By Tatiana Pietrzak

Next to the salt and pepper shakers on a wealthy Medieval European table, was the indispensable shaker of exotic dried ginger (Zingiber officinale.) Although ginger can be quite pungent in concentrated amounts, in appropriate quantities it has enhanced the cuisines of many nations throughout the centuries.

Fresh ginger (which derives its name from the Sanskrit word stringa-vera meaning “with a body like antlers,”) is one of the main ingredients in Asian and Oriental cuisine. The dried ground root is used in many curry powders. Chutneys and curry pastes include ginger and it can also be found pickled. The popular pickled ginger, Gari or Shoga, found in Japanese restaurants, is used to cleanse the palate between bites of sushi and sashimi.

Ginger is a primary ingredient in Korean Kim Chee, a spicy fermented cabbage that is consumed every day with meals in Korea. The Chinese drink ginger tea at the onset of colds and flues, while Chinese fishermen have been chewing on the root to settle seasickness since the 5th century B.C.

Confucius is said to have had a simple diet yet he must have recognized the virtues of ginger. The major work of this ancient sage, known as the Analects, includes a disciple’s observation that Confucius, “ was never without ginger when he ate.”

In ancient India as well, those who could afford ginger had a few pieces as an appetizer to promote digestive powers. According to Reay Tannahill’s Food In History, ginger was considered and essential spice and was distributed throughout the Indian sub-continent from “…the plantations and entrepots in the south.”

Inevitably, the skillful Arab traders made their way into the Indus valley and found ginger to be a precious commodity. Dried ginger made its journey up the Red Sea and across the Arabian deserts as early as 2000 B.C. From there it then easily found its way into the cuisines of Persia, Assyria, Babylonia, Egypt and Ethiopia (where eventually the Arabs began cultivating the spice.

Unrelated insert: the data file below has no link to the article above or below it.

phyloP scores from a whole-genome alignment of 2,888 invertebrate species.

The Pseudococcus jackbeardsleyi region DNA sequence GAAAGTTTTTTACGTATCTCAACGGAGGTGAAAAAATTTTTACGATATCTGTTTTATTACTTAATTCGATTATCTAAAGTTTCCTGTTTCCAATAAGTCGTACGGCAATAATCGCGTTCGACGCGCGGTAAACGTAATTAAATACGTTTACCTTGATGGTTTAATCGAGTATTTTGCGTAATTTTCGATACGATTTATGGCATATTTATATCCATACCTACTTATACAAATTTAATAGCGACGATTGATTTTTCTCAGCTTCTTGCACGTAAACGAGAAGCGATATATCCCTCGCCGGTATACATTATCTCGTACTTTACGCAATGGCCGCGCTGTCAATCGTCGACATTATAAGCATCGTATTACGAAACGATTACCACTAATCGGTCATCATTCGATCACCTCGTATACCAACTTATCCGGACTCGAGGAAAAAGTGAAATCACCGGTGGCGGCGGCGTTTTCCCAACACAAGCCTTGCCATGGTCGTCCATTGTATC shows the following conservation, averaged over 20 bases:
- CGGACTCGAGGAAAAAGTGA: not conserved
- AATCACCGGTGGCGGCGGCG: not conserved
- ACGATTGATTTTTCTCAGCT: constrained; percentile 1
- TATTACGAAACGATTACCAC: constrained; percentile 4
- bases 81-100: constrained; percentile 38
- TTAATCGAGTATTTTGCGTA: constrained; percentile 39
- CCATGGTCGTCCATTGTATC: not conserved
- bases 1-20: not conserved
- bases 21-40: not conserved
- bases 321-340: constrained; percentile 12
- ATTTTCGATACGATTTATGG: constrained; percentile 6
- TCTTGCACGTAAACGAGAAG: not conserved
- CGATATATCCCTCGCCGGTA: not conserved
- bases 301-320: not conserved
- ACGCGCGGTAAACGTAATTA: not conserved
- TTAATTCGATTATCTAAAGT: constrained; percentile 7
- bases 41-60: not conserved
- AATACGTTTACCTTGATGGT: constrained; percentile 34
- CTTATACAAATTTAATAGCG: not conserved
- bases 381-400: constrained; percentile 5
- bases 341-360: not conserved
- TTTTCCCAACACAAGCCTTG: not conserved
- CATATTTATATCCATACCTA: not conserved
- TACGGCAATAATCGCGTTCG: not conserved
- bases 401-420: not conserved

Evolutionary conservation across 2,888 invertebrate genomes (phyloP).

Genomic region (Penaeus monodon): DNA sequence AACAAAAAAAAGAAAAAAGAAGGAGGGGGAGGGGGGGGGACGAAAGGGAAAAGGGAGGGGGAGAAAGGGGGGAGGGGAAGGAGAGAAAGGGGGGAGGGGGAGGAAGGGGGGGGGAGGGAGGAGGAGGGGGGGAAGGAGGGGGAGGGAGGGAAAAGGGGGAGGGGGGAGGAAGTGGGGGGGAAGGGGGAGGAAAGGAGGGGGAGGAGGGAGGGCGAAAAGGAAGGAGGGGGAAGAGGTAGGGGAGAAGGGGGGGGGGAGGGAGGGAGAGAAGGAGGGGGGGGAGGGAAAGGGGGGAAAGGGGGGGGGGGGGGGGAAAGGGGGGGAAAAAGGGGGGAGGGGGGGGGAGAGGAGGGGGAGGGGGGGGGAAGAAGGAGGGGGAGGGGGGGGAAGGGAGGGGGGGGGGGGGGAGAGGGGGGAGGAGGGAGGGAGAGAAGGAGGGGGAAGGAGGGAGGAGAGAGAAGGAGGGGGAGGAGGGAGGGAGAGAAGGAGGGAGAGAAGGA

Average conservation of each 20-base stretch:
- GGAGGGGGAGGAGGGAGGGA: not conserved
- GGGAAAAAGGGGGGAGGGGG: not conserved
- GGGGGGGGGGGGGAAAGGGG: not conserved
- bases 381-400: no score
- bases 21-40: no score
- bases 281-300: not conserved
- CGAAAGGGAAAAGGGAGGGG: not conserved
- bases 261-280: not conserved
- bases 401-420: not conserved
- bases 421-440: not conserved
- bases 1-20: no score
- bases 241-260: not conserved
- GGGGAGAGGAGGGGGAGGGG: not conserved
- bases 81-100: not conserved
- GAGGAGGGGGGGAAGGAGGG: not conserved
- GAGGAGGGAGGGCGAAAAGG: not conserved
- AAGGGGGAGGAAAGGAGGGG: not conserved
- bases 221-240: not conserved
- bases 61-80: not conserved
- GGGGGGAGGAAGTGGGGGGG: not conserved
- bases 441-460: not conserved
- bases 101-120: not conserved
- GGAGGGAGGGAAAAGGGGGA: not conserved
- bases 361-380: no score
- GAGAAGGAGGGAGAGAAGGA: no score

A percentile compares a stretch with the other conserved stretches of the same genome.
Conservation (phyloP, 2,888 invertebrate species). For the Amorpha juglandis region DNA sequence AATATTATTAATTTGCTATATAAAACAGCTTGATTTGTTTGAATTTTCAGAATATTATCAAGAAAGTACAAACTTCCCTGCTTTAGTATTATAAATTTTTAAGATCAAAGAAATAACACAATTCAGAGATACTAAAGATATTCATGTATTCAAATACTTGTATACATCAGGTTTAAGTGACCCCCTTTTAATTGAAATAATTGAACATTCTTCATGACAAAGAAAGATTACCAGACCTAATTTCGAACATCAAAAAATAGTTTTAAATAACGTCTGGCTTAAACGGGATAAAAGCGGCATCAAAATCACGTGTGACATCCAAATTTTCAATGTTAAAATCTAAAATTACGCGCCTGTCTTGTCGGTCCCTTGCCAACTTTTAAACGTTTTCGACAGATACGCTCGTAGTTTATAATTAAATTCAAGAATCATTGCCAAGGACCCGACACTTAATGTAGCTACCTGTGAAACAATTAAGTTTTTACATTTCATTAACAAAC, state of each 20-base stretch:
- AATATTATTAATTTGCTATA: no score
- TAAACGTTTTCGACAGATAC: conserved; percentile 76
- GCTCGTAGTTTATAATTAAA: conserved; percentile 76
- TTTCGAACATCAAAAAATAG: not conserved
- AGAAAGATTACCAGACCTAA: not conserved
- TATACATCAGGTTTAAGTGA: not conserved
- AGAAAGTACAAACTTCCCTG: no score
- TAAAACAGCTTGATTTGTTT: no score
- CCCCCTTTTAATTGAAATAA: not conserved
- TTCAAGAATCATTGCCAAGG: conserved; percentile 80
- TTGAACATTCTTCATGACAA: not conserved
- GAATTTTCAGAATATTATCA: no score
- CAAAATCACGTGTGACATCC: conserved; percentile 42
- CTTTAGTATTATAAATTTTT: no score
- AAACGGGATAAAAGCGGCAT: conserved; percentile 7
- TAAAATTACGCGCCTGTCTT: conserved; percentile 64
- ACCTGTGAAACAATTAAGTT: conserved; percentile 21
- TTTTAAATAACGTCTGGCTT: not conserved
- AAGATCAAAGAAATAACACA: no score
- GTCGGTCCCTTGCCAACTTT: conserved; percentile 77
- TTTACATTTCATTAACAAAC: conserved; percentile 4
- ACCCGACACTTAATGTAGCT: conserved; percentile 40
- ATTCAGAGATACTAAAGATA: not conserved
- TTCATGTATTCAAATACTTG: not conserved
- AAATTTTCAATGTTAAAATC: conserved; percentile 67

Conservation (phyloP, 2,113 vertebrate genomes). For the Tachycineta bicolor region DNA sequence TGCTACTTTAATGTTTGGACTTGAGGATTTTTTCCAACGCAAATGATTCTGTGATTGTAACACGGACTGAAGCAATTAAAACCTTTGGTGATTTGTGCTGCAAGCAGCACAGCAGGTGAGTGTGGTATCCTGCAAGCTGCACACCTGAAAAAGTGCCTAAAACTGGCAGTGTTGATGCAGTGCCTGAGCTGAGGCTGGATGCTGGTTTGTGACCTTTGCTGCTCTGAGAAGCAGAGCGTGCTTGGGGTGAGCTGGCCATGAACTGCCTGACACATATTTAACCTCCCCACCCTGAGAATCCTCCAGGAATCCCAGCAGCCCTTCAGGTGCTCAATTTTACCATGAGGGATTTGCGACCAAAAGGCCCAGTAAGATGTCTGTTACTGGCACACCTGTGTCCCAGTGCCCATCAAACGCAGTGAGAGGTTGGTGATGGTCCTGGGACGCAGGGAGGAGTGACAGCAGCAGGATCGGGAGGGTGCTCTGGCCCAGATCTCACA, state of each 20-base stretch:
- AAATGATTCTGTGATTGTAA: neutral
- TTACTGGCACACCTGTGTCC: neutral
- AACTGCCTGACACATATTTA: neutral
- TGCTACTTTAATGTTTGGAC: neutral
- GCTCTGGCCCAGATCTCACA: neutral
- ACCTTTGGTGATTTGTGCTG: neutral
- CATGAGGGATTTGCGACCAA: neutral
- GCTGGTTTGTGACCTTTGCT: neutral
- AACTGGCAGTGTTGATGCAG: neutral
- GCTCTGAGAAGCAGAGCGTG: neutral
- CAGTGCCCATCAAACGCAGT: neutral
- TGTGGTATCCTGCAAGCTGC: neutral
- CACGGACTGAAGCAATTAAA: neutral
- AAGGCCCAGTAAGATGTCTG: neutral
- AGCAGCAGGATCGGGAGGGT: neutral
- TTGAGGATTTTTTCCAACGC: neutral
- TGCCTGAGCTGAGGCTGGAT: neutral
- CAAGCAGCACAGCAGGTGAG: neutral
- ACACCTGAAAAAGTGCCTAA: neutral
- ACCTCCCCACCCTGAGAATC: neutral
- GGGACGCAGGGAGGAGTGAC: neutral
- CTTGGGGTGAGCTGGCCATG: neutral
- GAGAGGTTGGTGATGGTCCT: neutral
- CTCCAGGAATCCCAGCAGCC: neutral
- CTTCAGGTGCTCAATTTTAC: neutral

Later Rome, desiring all the luxuries of its surrounding nations, traded with the Arabs for ginger and added it to their sauces for roast meats.

At first the Romans where unable to pinpoint ginger’s origin because of mysterious tall tales the Arabs cleverly spread about where the origins of their spices. Of course, the merchants wanted to protect their trade interests. When the Romans finally did discover ginger’s source, they were unable to penetrate the Arab trade routes that lead to India and the Moluccas, or the ‘Spice Islands’.

Eventually Roman vessels found that the Monsoon winds would carry them to their desired destination, avoiding the protected and impenetrable Arab trade routes. Although the passageway was highly dangerous, they willingly risked their ships and men for the tastes of Paradise.

Photo by Pixabay on

Leave a Reply

This site uses Akismet to reduce spam. Learn how your comment data is processed.